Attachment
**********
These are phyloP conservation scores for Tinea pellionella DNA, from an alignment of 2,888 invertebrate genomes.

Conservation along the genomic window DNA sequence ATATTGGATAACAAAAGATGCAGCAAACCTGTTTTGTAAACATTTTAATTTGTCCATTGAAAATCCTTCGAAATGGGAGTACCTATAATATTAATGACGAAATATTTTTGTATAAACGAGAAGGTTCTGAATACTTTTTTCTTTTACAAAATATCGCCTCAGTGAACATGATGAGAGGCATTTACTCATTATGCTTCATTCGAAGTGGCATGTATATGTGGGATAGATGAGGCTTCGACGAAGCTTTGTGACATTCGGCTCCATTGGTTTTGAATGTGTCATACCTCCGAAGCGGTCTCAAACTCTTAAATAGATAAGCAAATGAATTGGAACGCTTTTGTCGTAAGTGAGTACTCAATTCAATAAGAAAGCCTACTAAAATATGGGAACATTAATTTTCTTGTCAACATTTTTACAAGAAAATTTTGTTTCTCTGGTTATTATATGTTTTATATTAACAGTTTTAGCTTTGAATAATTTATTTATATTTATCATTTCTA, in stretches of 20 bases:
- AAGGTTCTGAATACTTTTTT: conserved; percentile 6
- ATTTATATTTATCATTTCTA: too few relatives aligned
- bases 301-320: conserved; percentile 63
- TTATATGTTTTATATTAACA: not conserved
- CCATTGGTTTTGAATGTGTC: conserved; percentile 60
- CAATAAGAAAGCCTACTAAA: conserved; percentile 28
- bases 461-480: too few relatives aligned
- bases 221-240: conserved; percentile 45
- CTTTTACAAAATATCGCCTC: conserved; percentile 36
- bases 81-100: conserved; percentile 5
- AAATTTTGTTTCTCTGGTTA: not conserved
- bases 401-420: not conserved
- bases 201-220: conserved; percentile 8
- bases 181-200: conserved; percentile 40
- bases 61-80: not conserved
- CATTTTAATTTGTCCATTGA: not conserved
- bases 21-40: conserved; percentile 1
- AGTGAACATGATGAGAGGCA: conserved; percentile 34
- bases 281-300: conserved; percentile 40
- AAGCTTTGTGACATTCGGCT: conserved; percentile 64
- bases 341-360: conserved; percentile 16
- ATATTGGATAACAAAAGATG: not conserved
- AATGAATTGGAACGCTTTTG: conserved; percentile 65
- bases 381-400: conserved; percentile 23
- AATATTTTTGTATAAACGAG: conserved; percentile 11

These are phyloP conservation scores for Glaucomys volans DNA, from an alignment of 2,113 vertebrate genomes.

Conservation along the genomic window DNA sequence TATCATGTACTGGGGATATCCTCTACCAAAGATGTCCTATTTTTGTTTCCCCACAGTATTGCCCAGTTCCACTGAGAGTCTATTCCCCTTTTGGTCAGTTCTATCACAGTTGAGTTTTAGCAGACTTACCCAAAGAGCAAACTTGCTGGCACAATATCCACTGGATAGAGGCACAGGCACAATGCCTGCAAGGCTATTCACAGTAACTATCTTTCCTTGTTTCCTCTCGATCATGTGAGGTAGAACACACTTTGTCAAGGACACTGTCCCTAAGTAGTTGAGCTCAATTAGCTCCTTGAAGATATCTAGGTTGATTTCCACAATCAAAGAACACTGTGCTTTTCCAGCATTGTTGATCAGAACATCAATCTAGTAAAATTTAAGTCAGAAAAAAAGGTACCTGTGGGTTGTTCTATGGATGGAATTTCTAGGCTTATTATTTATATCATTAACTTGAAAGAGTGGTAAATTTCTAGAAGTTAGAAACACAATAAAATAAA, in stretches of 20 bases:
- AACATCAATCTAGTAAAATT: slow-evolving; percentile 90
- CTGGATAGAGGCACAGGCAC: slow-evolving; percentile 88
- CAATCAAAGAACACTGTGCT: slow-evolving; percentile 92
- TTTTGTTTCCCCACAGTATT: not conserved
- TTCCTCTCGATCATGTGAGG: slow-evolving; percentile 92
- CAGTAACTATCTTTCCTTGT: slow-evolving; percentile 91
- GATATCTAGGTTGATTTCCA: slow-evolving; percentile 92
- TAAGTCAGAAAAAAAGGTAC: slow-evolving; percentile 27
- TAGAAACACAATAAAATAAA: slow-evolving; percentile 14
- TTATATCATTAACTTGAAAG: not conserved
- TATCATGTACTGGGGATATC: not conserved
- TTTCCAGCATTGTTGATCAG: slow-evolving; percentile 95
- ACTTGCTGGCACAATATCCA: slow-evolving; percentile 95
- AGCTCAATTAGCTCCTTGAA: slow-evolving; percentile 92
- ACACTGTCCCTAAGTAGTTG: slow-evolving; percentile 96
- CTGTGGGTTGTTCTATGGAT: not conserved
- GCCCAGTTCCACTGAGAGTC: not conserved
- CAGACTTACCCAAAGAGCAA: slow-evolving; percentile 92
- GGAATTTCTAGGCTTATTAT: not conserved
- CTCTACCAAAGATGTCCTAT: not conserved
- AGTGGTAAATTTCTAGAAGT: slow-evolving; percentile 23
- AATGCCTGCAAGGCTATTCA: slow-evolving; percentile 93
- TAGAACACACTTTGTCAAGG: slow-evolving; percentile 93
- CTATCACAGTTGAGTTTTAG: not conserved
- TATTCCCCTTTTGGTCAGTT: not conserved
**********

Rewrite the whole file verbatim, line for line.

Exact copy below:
These are phyloP conservation scores for Tinea pellionella DNA, from an alignment of 2,888 invertebrate genomes.

Conservation along the genomic window DNA sequence ATATTGGATAACAAAAGATGCAGCAAACCTGTTTTGTAAACATTTTAATTTGTCCATTGAAAATCCTTCGAAATGGGAGTACCTATAATATTAATGACGAAATATTTTTGTATAAACGAGAAGGTTCTGAATACTTTTTTCTTTTACAAAATATCGCCTCAGTGAACATGATGAGAGGCATTTACTCATTATGCTTCATTCGAAGTGGCATGTATATGTGGGATAGATGAGGCTTCGACGAAGCTTTGTGACATTCGGCTCCATTGGTTTTGAATGTGTCATACCTCCGAAGCGGTCTCAAACTCTTAAATAGATAAGCAAATGAATTGGAACGCTTTTGTCGTAAGTGAGTACTCAATTCAATAAGAAAGCCTACTAAAATATGGGAACATTAATTTTCTTGTCAACATTTTTACAAGAAAATTTTGTTTCTCTGGTTATTATATGTTTTATATTAACAGTTTTAGCTTTGAATAATTTATTTATATTTATCATTTCTA, in stretches of 20 bases:
- AAGGTTCTGAATACTTTTTT: conserved; percentile 6
- ATTTATATTTATCATTTCTA: too few relatives aligned
- bases 301-320: conserved; percentile 63
- TTATATGTTTTATATTAACA: not conserved
- CCATTGGTTTTGAATGTGTC: conserved; percentile 60
- CAATAAGAAAGCCTACTAAA: conserved; percentile 28
- bases 461-480: too few relatives aligned
- bases 221-240: conserved; percentile 45
- CTTTTACAAAATATCGCCTC: conserved; percentile 36
- bases 81-100: conserved; percentile 5
- AAATTTTGTTTCTCTGGTTA: not conserved
- bases 401-420: not conserved
- bases 201-220: conserved; percentile 8
- bases 181-200: conserved; percentile 40
- bases 61-80: not conserved
- CATTTTAATTTGTCCATTGA: not conserved
- bases 21-40: conserved; percentile 1
- AGTGAACATGATGAGAGGCA: conserved; percentile 34
- bases 281-300: conserved; percentile 40
- AAGCTTTGTGACATTCGGCT: conserved; percentile 64
- bases 341-360: conserved; percentile 16
- ATATTGGATAACAAAAGATG: not conserved
- AATGAATTGGAACGCTTTTG: conserved; percentile 65
- bases 381-400: conserved; percentile 23
- AATATTTTTGTATAAACGAG: conserved; percentile 11

These are phyloP conservation scores for Glaucomys volans DNA, from an alignment of 2,113 vertebrate genomes.

Conservation along the genomic window DNA sequence TATCATGTACTGGGGATATCCTCTACCAAAGATGTCCTATTTTTGTTTCCCCACAGTATTGCCCAGTTCCACTGAGAGTCTATTCCCCTTTTGGTCAGTTCTATCACAGTTGAGTTTTAGCAGACTTACCCAAAGAGCAAACTTGCTGGCACAATATCCACTGGATAGAGGCACAGGCACAATGCCTGCAAGGCTATTCACAGTAACTATCTTTCCTTGTTTCCTCTCGATCATGTGAGGTAGAACACACTTTGTCAAGGACACTGTCCCTAAGTAGTTGAGCTCAATTAGCTCCTTGAAGATATCTAGGTTGATTTCCACAATCAAAGAACACTGTGCTTTTCCAGCATTGTTGATCAGAACATCAATCTAGTAAAATTTAAGTCAGAAAAAAAGGTACCTGTGGGTTGTTCTATGGATGGAATTTCTAGGCTTATTATTTATATCATTAACTTGAAAGAGTGGTAAATTTCTAGAAGTTAGAAACACAATAAAATAAA, in stretches of 20 bases:
- AACATCAATCTAGTAAAATT: slow-evolving; percentile 90
- CTGGATAGAGGCACAGGCAC: slow-evolving; percentile 88
- CAATCAAAGAACACTGTGCT: slow-evolving; percentile 92
- TTTTGTTTCCCCACAGTATT: not conserved
- TTCCTCTCGATCATGTGAGG: slow-evolving; percentile 92
- CAGTAACTATCTTTCCTTGT: slow-evolving; percentile 91
- GATATCTAGGTTGATTTCCA: slow-evolving; percentile 92
- TAAGTCAGAAAAAAAGGTAC: slow-evolving; percentile 27
- TAGAAACACAATAAAATAAA: slow-evolving; percentile 14
- TTATATCATTAACTTGAAAG: not conserved
- TATCATGTACTGGGGATATC: not conserved
- TTTCCAGCATTGTTGATCAG: slow-evolving; percentile 95
- ACTTGCTGGCACAATATCCA: slow-evolving; percentile 95
- AGCTCAATTAGCTCCTTGAA: slow-evolving; percentile 92
- ACACTGTCCCTAAGTAGTTG: slow-evolving; percentile 96
- CTGTGGGTTGTTCTATGGAT: not conserved
- GCCCAGTTCCACTGAGAGTC: not conserved
- CAGACTTACCCAAAGAGCAA: slow-evolving; percentile 92
- GGAATTTCTAGGCTTATTAT: not conserved
- CTCTACCAAAGATGTCCTAT: not conserved
- AGTGGTAAATTTCTAGAAGT: slow-evolving; percentile 23
- AATGCCTGCAAGGCTATTCA: slow-evolving; percentile 93
- TAGAACACACTTTGTCAAGG: slow-evolving; percentile 93
- CTATCACAGTTGAGTTTTAG: not conserved
- TATTCCCCTTTTGGTCAGTT: not conserved